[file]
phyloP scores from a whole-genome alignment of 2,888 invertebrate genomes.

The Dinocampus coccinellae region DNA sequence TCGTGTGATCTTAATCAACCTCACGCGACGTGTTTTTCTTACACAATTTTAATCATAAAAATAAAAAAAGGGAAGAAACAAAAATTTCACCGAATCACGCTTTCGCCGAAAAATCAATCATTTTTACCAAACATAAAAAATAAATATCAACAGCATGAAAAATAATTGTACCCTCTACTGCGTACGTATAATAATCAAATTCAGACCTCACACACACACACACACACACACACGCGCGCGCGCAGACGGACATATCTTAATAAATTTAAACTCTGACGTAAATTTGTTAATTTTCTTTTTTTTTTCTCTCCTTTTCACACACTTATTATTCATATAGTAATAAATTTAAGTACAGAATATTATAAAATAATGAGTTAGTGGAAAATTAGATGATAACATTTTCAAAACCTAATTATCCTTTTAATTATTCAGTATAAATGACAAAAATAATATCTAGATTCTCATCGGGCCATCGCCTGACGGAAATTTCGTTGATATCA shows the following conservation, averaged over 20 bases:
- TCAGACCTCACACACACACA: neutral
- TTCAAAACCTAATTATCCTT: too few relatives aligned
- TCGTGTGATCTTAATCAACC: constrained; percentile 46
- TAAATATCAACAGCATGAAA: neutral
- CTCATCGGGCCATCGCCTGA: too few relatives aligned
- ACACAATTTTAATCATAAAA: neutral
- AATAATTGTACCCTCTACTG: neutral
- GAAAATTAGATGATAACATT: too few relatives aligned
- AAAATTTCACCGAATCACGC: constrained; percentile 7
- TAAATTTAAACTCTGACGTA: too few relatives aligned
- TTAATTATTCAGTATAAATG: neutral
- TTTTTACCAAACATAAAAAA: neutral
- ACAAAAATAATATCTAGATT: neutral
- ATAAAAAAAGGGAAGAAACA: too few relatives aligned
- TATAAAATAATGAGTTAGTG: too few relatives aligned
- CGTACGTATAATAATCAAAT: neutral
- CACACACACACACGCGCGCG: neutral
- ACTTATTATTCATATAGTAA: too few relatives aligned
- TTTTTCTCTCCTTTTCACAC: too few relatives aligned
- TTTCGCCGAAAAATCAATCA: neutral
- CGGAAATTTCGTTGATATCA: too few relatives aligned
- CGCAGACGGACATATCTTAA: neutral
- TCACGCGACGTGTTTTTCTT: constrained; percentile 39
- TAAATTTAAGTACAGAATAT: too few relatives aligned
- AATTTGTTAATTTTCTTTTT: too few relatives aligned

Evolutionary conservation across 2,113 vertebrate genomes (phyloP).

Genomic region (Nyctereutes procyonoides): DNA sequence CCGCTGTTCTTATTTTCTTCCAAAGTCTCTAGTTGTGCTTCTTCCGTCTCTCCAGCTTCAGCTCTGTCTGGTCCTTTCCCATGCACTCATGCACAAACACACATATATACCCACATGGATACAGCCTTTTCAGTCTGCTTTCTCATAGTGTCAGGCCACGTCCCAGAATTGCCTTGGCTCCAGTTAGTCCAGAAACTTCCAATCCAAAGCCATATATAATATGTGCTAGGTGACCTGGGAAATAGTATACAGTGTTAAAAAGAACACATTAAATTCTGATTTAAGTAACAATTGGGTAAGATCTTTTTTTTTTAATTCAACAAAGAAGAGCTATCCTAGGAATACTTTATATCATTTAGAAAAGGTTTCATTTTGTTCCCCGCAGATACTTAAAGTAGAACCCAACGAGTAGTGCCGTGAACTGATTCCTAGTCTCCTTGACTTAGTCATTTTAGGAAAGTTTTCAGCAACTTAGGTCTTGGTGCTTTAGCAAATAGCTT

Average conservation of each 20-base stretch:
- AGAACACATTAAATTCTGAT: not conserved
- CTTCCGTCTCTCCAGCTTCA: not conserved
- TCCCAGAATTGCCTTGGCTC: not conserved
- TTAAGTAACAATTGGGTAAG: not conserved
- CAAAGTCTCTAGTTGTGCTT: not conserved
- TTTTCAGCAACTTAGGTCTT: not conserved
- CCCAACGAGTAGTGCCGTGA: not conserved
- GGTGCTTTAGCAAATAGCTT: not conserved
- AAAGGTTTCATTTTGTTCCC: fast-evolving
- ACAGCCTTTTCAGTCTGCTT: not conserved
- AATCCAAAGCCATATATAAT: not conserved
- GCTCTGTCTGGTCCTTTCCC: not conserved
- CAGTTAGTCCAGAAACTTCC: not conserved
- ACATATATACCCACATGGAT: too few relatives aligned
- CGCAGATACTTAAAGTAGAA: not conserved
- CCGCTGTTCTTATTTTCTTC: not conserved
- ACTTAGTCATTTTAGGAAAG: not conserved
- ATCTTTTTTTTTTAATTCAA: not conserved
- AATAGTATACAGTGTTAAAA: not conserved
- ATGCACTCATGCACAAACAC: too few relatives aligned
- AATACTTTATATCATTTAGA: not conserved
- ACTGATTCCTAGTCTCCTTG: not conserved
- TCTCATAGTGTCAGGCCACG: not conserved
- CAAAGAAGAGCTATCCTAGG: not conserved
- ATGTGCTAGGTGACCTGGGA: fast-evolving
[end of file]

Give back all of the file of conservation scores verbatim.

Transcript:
phyloP scores from a whole-genome alignment of 2,888 invertebrate genomes.

The Dinocampus coccinellae region DNA sequence TCGTGTGATCTTAATCAACCTCACGCGACGTGTTTTTCTTACACAATTTTAATCATAAAAATAAAAAAAGGGAAGAAACAAAAATTTCACCGAATCACGCTTTCGCCGAAAAATCAATCATTTTTACCAAACATAAAAAATAAATATCAACAGCATGAAAAATAATTGTACCCTCTACTGCGTACGTATAATAATCAAATTCAGACCTCACACACACACACACACACACACACGCGCGCGCGCAGACGGACATATCTTAATAAATTTAAACTCTGACGTAAATTTGTTAATTTTCTTTTTTTTTTCTCTCCTTTTCACACACTTATTATTCATATAGTAATAAATTTAAGTACAGAATATTATAAAATAATGAGTTAGTGGAAAATTAGATGATAACATTTTCAAAACCTAATTATCCTTTTAATTATTCAGTATAAATGACAAAAATAATATCTAGATTCTCATCGGGCCATCGCCTGACGGAAATTTCGTTGATATCA shows the following conservation, averaged over 20 bases:
- TCAGACCTCACACACACACA: neutral
- TTCAAAACCTAATTATCCTT: too few relatives aligned
- TCGTGTGATCTTAATCAACC: constrained; percentile 46
- TAAATATCAACAGCATGAAA: neutral
- CTCATCGGGCCATCGCCTGA: too few relatives aligned
- ACACAATTTTAATCATAAAA: neutral
- AATAATTGTACCCTCTACTG: neutral
- GAAAATTAGATGATAACATT: too few relatives aligned
- AAAATTTCACCGAATCACGC: constrained; percentile 7
- TAAATTTAAACTCTGACGTA: too few relatives aligned
- TTAATTATTCAGTATAAATG: neutral
- TTTTTACCAAACATAAAAAA: neutral
- ACAAAAATAATATCTAGATT: neutral
- ATAAAAAAAGGGAAGAAACA: too few relatives aligned
- TATAAAATAATGAGTTAGTG: too few relatives aligned
- CGTACGTATAATAATCAAAT: neutral
- CACACACACACACGCGCGCG: neutral
- ACTTATTATTCATATAGTAA: too few relatives aligned
- TTTTTCTCTCCTTTTCACAC: too few relatives aligned
- TTTCGCCGAAAAATCAATCA: neutral
- CGGAAATTTCGTTGATATCA: too few relatives aligned
- CGCAGACGGACATATCTTAA: neutral
- TCACGCGACGTGTTTTTCTT: constrained; percentile 39
- TAAATTTAAGTACAGAATAT: too few relatives aligned
- AATTTGTTAATTTTCTTTTT: too few relatives aligned

Evolutionary conservation across 2,113 vertebrate genomes (phyloP).

Genomic region (Nyctereutes procyonoides): DNA sequence CCGCTGTTCTTATTTTCTTCCAAAGTCTCTAGTTGTGCTTCTTCCGTCTCTCCAGCTTCAGCTCTGTCTGGTCCTTTCCCATGCACTCATGCACAAACACACATATATACCCACATGGATACAGCCTTTTCAGTCTGCTTTCTCATAGTGTCAGGCCACGTCCCAGAATTGCCTTGGCTCCAGTTAGTCCAGAAACTTCCAATCCAAAGCCATATATAATATGTGCTAGGTGACCTGGGAAATAGTATACAGTGTTAAAAAGAACACATTAAATTCTGATTTAAGTAACAATTGGGTAAGATCTTTTTTTTTTAATTCAACAAAGAAGAGCTATCCTAGGAATACTTTATATCATTTAGAAAAGGTTTCATTTTGTTCCCCGCAGATACTTAAAGTAGAACCCAACGAGTAGTGCCGTGAACTGATTCCTAGTCTCCTTGACTTAGTCATTTTAGGAAAGTTTTCAGCAACTTAGGTCTTGGTGCTTTAGCAAATAGCTT

Average conservation of each 20-base stretch:
- AGAACACATTAAATTCTGAT: not conserved
- CTTCCGTCTCTCCAGCTTCA: not conserved
- TCCCAGAATTGCCTTGGCTC: not conserved
- TTAAGTAACAATTGGGTAAG: not conserved
- CAAAGTCTCTAGTTGTGCTT: not conserved
- TTTTCAGCAACTTAGGTCTT: not conserved
- CCCAACGAGTAGTGCCGTGA: not conserved
- GGTGCTTTAGCAAATAGCTT: not conserved
- AAAGGTTTCATTTTGTTCCC: fast-evolving
- ACAGCCTTTTCAGTCTGCTT: not conserved
- AATCCAAAGCCATATATAAT: not conserved
- GCTCTGTCTGGTCCTTTCCC: not conserved
- CAGTTAGTCCAGAAACTTCC: not conserved
- ACATATATACCCACATGGAT: too few relatives aligned
- CGCAGATACTTAAAGTAGAA: not conserved
- CCGCTGTTCTTATTTTCTTC: not conserved
- ACTTAGTCATTTTAGGAAAG: not conserved
- ATCTTTTTTTTTTAATTCAA: not conserved
- AATAGTATACAGTGTTAAAA: not conserved
- ATGCACTCATGCACAAACAC: too few relatives aligned
- AATACTTTATATCATTTAGA: not conserved
- ACTGATTCCTAGTCTCCTTG: not conserved
- TCTCATAGTGTCAGGCCACG: not conserved
- CAAAGAAGAGCTATCCTAGG: not conserved
- ATGTGCTAGGTGACCTGGGA: fast-evolving